Mainvest, an investment and crowdfunding portal, reported upticks in 2020 in both breweries seeking investment and investors responding. There was a fourfold increase during the first 12 months of the pandemic in the investment campaigns that breweries launched versus the 12 months right before COVID, as well as a 250 percent increase between the two periods in the number of investments made in craft breweries. Also, the total investment in those craft brewery campaigns increased 350 percent during COVID, according to Mainvest data provided to Commercial Observer.
Craft breweries have long drawn such investment, making its continuance not all that surprising. Individual entrepreneurs started the original craft breweries, usually with money from family and friends. The model became a little more sophisticated in the mid-1980s, when a management consultant with Wall Street connections named Jim Koch and a software engineer with Silicon Valley connections named Pete Slosberg started dueling brewing companies, Boston Beer and Pete’s Brewing (readers of a certain vintage will remember Pete’s Wicked Ale).
By the 1990s, investment in production as well as brick-and-mortar breweries, brewpubs (breweries that serve their fare on-site with food), and taprooms for sampling myriad concoctions diversified significantly.
Mammoth operations, especially Anheuser-Busch, bought stakes in individual craft concerns, and craft brewers sometimes teamed with each other to form larger brewing companies and wider distribution channels. Some brewpubs, too, grew into regional or national chains.
Private equity and venture capital also jumped in, a trend that only accelerated in the new century. Venture capital firms’ total investment in U.S. craft brewing companies went from $2.2 million off six deals in 2010 to $49.5 million off 59 deals in 2015, to $73.4 million off 36 deals in 2020, according to research portal PitchBook. The sum peaked annually in 2019, at $83.2 million off 36 deals.
The VC investment seems, if anything, steady amid COVID. As of March 26, the total VC investment in craft brewing in 2021 was $45.7 million off 13 deals — more than half the peak total in 2019 from one-third the deals.
The numbers are less dramatic in private equity alone, according to PitchBook. They still show that investment has not really careened due to COVID. There was $4.1 million in private equity investment in craft brewing in 2020 versus $3.6 million in 2019. The decade-long peak was in 2016, when a series of big deals, including a $120 million acquisition and leveraged buyout of Pennsylvania’s Victory Brewing and $90 million for expanding Southern California’s Stone Brewing, drove the private equity investment for that year to more than $281 million.
Meanwhile, the macro-brewers moved on from just stakes to acquiring whole craft operations.
Budweiser-maker Anheuser-Busch InBev — the company that itself came about due to a merger in 2008 — has purchased at least 15 craft breweries in the past decade. The 10-year anniversary of its purchase of Chicago’s Goose Island, which kicked off the biggest wave of macro acquisitions of micros, just passed in late March. In September 2020, AB InBev acquired for about $220 million full control of what was called the Craft Brew Alliance, which included seven craft beer brands that had partnered and which traded on the Nasdaq.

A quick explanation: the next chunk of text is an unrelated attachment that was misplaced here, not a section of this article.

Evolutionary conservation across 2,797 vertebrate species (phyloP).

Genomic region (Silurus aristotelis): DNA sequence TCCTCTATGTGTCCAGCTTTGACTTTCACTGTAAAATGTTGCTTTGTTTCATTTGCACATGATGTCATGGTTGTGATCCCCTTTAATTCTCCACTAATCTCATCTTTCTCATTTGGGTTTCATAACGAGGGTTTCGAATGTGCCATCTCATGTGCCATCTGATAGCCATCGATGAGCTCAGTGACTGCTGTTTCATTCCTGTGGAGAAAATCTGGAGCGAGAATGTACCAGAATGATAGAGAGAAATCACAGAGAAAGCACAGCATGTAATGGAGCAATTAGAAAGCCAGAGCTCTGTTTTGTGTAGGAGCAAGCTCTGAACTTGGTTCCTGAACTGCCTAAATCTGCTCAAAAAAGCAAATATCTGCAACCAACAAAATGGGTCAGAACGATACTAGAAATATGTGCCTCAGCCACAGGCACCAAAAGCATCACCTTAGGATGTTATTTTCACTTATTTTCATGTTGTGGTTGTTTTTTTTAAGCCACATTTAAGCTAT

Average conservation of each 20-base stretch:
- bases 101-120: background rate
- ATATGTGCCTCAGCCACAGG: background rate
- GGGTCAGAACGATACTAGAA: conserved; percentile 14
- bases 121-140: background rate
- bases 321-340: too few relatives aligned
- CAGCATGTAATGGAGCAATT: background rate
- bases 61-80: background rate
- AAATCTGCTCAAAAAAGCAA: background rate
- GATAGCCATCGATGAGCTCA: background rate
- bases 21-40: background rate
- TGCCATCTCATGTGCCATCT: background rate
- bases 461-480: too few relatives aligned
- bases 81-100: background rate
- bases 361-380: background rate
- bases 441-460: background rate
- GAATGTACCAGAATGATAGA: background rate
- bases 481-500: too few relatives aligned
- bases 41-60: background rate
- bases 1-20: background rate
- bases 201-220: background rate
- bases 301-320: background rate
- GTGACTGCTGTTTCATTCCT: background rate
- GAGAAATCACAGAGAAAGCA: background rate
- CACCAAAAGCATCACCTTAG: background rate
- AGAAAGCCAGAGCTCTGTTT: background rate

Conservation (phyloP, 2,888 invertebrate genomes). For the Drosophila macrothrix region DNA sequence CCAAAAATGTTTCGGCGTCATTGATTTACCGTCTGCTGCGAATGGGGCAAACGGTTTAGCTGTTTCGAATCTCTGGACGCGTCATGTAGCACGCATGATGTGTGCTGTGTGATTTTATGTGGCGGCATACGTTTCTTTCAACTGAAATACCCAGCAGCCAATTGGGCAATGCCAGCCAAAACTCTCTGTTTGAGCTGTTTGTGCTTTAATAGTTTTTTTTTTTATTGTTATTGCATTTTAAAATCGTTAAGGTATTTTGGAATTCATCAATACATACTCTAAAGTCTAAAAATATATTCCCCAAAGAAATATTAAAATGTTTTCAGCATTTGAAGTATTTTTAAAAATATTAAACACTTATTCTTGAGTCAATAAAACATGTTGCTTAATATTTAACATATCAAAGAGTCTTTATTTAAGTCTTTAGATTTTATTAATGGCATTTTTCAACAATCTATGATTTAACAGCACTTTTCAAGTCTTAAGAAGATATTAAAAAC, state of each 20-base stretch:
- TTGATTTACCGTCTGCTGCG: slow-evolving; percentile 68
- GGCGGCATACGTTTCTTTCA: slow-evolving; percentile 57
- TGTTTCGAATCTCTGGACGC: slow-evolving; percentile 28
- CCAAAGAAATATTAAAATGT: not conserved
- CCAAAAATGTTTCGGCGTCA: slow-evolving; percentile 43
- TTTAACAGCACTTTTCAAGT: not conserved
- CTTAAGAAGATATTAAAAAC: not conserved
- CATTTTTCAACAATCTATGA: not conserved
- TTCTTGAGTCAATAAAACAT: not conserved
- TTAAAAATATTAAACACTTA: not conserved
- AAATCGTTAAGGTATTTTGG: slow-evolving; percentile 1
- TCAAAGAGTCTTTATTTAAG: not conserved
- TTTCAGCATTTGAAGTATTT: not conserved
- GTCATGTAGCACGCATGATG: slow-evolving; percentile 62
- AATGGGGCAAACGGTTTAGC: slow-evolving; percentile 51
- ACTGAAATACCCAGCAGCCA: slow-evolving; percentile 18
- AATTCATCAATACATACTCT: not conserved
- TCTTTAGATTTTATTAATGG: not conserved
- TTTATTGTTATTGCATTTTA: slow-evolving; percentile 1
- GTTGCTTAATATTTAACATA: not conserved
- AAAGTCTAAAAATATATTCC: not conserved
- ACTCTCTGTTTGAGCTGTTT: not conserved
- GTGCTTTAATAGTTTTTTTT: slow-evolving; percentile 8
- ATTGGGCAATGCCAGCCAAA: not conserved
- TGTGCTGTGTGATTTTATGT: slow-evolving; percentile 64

That was another investment avenue — stock exchanges — that craft brewers pursued, beginning with a wave of initial public offerings in 1995 and 1996. These included Boston Beer, which still trades on the New York Stock Exchange, as well as the now defunct Pete’s Brewing. The Boston Beer stock — trading under the ticker SAM and including the Dogfish Head beer, Angry Orchard hard cider, Twisted Tea hard iced tea, and Truly Hard hard seltzer brands — went from under $400 a share at the pandemic’s start to nearly $1,200 a year later.
As taprooms and brewpubs reopen behind the rollout of COVID vaccines, such financial performances in craft brewing are expected to continue. The sector will make up the ground it lost during the pandemic, and that lost ground might not prove as expansive as originally thought.
The Brewers Association estimates that between 300 and 350 breweries closed in 2020. But it also estimates that more than 700 opened. Also, the number of 2020 closings is similar to the number in 2019.
And, while the number of openings is down an estimated 25 to 30 percent from 2019, one-half to two-thirds of that 2020 decline was seen coming even before COVID, according to Bart Watson, the association’s chief economist. That was due to the competition from macro-brewers, vendors of other alcohol like craft spirits, and just the general competition that comes from a marketplace adding several thousand producers in a few years.
Craft beer is still expected to grow at least through the early part of this decade, according to an analysis released in April 2020 by consumer research firm IBISWorld. It might be considerably less growth than in the previous decade — maybe 2.1 percent revenue growth on an annualized basis to 2025 — but “the industry may still be several years away from experiencing a plateau in annual growth.”
The popularity of craft beer, then, has sustained it through COVID’s lockdowns and distribution disruptions, something brewers are feeling firsthand. Gage Siegel said that when he was trying to raise funds for his Non Sequitur Brewing during the pandemic, people comprehended the potential right away, whatever the collapsing world all around.
“They at least understood, hey, I’m basing these numbers on things that are very much attainable if people start going back out,” he said.